Rebel of the Sands (Rebel of the Sands #1) by Alwyn Hamilton (2016)
YA Fiction | Fantasy
“Mortals rule the desert nation of Miraji, but mythical beasts still roam the wild and remote areas, and rumor has it that somewhere, djinn still perform their magic. For humans, it’s an unforgiving place, especially if you’re poor, orphaned, or female.
Amani Al’Hiza is all three. She’s a gifted gunslinger with perfect aim, but she can’t shoot her way out of Dustwalk, the back-country town where she’s destined to wind up wed or dead.
Then she meets Jin, a rakish foreigner, in a shooting contest, and sees him as the perfect escape route. But though she’s spent years dreaming of leaving Dustwalk, she never imagined she’d gallop away on mythical horse—or that it would take a foreign fugitive to show her the heart of the desert she thought she knew.
Rebel of the Sands reveals what happens when a dream deferred explodes—in the fires of rebellion, of romantic passion, and the all-consuming inferno of a girl finally, at long last, embracing her power.”
pooled ink Review:
YA Fantasy books are generally my weakness but not all of them can be knockouts. Rebel of the Sands was a good book; it just didn’t win my heart.
I did like Amani for the most part, she reminded me of Saba from Blood Red Road a bit with her fierceness and determination to survive. But I’m clearly too trusting (or I’ve read too many books) because I probably would have heard Jin out sooner, which might have saved a lot of people some trouble with soldiers, but it also wouldn’t have been as interesting.
Jin was a good character as well. He was funny, surprising, clever, and fierce. Not to mention he wears a smile full of secrets.
The world crafted for this story is a bit like a classic Western set in the Middle East with a whole layer of ancient powers and magic waiting beneath the desert sands. This fictional world managed to feel both familiar and new, which makes you almost wonder if it could be real somewhere (I love when books do that). What lost me, I think, was the pacing of the plot. It was rather jolting and jumbled, only keeping my attention in bursts, and it also failed to plant a seed of connection between the central characters and myself.
The opening of this book was epic and so perfect. I was immediately drawn in and wondering why it had taken me so long to pick up this book. Unfortunately the excitement and intrigue had a lot of ups and downs. While at first I was completely hooked, I quickly grew disinterested until every once in a while something exciting happened again that would temporarily peak my interest. The ending is pretty intense and leaves you on a cliffhanger for what will happen next, so that was exciting, but when the strongest parts are the beginning and ending then what was the middle part for?
Really I just think the pacing needed some work. You meet a lot of characters, and many of them are tossed in towards the end. Sometimes it felt like too much time was spent on insignificant moments while not enough was spent on the interesting ones. I liked Amani and Jin, but my heart doesn’t daydream about them or their world like it has with other characters/stories (granted this happens with very few books/series).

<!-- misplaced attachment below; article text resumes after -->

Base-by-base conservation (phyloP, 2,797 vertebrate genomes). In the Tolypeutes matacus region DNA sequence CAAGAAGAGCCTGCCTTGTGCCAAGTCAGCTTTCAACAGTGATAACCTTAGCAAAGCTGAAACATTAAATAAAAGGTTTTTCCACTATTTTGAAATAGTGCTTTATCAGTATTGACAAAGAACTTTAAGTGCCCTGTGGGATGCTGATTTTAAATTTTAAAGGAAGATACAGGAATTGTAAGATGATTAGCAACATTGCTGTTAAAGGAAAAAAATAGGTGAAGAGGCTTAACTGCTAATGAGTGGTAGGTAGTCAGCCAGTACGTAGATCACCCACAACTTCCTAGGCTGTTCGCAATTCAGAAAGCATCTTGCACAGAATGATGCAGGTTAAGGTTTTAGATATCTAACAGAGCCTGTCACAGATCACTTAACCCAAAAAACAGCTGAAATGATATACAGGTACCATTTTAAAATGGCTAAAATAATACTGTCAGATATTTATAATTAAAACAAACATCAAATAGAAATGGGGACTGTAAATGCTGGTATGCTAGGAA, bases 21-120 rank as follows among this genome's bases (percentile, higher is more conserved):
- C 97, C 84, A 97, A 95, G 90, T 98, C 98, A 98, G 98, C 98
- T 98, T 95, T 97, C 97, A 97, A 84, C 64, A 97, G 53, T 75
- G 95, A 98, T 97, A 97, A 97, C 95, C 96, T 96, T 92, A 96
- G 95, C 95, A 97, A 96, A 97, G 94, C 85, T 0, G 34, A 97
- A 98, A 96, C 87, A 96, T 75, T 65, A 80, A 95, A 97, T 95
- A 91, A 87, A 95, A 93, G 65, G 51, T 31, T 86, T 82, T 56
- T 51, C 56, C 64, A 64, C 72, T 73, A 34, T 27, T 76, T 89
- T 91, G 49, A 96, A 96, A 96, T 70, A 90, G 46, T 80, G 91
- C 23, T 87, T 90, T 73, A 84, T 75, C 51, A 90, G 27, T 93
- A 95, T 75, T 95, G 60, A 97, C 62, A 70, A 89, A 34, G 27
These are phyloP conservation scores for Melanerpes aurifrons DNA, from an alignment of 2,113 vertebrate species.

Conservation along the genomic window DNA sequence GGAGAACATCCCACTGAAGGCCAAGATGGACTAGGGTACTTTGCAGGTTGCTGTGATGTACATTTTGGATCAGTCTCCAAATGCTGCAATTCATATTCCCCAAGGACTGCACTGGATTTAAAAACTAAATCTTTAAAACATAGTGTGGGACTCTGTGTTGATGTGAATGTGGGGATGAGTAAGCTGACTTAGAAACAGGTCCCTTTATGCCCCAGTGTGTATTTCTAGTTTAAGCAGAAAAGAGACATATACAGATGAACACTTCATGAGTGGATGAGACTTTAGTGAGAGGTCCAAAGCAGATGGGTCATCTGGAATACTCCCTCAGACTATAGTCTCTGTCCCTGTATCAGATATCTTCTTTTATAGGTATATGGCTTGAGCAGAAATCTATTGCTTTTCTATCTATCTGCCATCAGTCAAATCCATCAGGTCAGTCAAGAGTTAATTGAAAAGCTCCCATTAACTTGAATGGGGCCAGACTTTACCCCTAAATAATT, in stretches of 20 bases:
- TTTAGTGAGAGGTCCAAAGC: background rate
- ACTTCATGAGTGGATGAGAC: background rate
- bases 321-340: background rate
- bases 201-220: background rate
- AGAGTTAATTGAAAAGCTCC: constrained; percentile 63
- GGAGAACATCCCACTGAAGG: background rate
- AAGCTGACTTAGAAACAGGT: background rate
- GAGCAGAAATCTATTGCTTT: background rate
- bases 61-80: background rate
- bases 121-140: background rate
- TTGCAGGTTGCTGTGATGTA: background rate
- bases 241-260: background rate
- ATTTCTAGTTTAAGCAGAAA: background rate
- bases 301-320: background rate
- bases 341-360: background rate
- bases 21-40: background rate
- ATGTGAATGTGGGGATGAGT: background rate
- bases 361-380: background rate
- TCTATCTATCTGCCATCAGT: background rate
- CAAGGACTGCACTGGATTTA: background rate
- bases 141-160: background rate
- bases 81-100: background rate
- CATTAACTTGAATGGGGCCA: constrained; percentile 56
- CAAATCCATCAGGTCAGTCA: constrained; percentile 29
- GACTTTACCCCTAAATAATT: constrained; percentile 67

I’ve heard so many good things about this book and in a way I agree that they’re true. This book is full of vivid scenes, intense action, teasing romance, epic throw-downs, and the mystery of an ancient magic. All of this had me really excited to read but there simply wasn’t that special something that connects me to a book or leaves a lasting impression. I’m confused as to why because it really was filled with some great stuff and is rather unique, but despite the action and plot twists and magic, for me it was all a bit forgettable.
Overall I enjoyed this book while reading it, but it didn’t call to me when I wasn’t.
P.S. How epic does Amani look on the cover? I’ve told you all before how I’m almost never a fan of people on book covers, but her eyes are so piercing and she just looks so badass that it was the main reason I picked this book off the shelf. Can I please wear her outfit around for my daily life? Haha 😉 But seriously, she looks fierce.
Purchase here: Rebel of the Sands
Meet Alwyn Hamilton!
Alwyn Hamilton was born in Toronto and spent her childhood bouncing between Europe and Canada until her parents settled in France. She grew up in a small town there, which might have compelled her to burst randomly into the opening song from Beauty and the Beast were it not for her total tone-deafness. She instead attempted to read and write her way to new places and developed a weakness for fantasy and cross-dressing heroines. She left France for Cambridge University to study History of Art at King’s College, and then to London where she became indentured to an auction house. She has a bad habit of acquiring more hardcovers than is smart for someone who moves house quite so often.